Fanalysts, Possession and Panning for Gold

Fanalysts, Possession and Panning for Gold
November 12, 2012 Tony Mckenna (Macattack)

By Tony McKenna (macattack).

This was originally a post by Tony on Lee Mooney’s ‘Winning by Numbers‘ article. It’s so good, and important, we made it into an article in its own right.

Lee, this is a great article and whilst people have focused on your brilliant graphic, I have chosen also to discuss some of the main points you have raised.  I missed the original publication of your piece but it has made me think deeply and I felt that I just had to respond.

Volume, Intensity and Inteligence:

This resonates with me because, for a long time, I have acknowledged the limitations of the most quoted and sourced stats.  It stems from none other than Bill James himself; the following quote is one of my favourites since it is a definitive warning from probably the most revolutionary of statisticians there is:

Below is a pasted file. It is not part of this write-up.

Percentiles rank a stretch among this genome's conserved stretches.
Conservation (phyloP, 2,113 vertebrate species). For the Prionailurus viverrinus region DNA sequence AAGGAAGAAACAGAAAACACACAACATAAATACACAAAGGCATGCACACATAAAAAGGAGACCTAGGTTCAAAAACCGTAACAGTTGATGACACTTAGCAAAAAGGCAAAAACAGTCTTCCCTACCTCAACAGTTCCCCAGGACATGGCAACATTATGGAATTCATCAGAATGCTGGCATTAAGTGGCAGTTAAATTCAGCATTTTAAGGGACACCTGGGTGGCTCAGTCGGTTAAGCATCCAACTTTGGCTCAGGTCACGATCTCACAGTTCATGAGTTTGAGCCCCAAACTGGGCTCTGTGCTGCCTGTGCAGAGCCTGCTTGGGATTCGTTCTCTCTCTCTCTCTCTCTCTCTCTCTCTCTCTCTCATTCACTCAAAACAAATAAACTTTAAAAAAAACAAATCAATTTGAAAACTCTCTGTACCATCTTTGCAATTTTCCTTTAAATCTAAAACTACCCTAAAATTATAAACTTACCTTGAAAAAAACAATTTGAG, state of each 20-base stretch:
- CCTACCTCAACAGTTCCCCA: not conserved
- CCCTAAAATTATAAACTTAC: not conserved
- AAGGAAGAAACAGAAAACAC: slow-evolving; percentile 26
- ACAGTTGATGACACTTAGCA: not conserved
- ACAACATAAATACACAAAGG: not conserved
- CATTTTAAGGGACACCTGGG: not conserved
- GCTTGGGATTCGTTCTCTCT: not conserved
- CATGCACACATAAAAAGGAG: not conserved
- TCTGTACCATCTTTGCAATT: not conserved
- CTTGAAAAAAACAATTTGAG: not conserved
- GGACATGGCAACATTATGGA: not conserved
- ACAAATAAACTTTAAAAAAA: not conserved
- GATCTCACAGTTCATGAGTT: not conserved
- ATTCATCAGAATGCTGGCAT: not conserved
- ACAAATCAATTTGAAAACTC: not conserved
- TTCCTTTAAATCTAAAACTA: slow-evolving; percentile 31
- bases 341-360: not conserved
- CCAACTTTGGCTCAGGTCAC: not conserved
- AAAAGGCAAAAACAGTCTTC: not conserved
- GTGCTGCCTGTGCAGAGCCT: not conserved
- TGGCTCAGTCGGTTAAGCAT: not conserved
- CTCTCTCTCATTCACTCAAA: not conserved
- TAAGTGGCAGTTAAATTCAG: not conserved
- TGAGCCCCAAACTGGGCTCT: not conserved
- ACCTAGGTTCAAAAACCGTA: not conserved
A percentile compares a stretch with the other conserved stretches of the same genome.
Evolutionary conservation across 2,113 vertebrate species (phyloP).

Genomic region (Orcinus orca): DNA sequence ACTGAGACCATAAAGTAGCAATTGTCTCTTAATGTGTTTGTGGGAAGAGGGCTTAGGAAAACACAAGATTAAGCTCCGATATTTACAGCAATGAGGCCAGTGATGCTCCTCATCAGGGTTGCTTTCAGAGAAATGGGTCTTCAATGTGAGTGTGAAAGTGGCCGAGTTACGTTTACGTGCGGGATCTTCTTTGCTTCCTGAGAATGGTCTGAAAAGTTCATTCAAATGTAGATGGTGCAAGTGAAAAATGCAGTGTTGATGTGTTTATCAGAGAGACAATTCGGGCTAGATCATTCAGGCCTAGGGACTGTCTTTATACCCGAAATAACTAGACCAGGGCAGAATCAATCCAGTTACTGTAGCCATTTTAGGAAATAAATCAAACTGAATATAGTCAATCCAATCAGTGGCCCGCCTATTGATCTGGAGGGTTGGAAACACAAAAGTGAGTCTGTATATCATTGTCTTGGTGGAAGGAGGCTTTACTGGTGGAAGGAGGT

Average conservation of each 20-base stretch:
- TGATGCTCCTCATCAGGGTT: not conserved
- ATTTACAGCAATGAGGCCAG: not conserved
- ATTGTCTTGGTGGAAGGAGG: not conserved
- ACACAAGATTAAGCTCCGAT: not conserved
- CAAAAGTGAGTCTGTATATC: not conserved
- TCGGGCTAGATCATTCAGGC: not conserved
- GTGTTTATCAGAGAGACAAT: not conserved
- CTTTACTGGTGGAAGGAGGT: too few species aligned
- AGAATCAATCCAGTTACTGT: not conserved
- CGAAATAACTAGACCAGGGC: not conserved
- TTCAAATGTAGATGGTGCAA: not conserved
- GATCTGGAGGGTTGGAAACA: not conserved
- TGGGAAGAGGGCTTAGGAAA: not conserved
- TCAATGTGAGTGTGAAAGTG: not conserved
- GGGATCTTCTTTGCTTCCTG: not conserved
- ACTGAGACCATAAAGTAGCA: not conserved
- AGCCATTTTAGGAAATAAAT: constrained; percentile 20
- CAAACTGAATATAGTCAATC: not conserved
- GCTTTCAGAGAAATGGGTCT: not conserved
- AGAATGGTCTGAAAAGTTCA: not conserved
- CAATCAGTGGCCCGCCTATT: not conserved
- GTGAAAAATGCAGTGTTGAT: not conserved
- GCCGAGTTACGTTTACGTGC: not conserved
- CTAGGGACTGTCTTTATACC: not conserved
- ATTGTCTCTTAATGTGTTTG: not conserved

“It is one thing to build an analytical paradigm that leaves out leadership, hustle, focus, intensity, courage and self- confidence; it is a very different thing to say that hustle, focus, intensity, courage and self- confidence do not play a role in real world baseball teams”. (Bill James, quoted from `Mind Game` – p177).

Here we are talking about variables pertaining to the human condition.  Bill James’ list is certainly not exhaustive in that sense; and you have added other considerations such as game intelligence.  In this sense, I am also very interested in a player’s movement in time and space; their positional play – off the ball. The problem with these entities is that they are infinite and abstract, and being abstract they cannot be easily measured or quantified, and therefore represented as statistics.

Even crucial ‘on the ball’ skills defy easy explanations. I recall many years ago, the late George Best, speaking on the Parkinson show; he referred to the time a reporter was asking him to verbalise his thoughts when engaged with the ball and beating opponents.  Best was dismissive – laughingly so – saying it was impossible to verbalise instinctual aptitude in such conscious manner. Instead, the Belfast wonder referred to what Shankly termed as the `football brain`.  Unfortunately, this too, is an ineffable entity.

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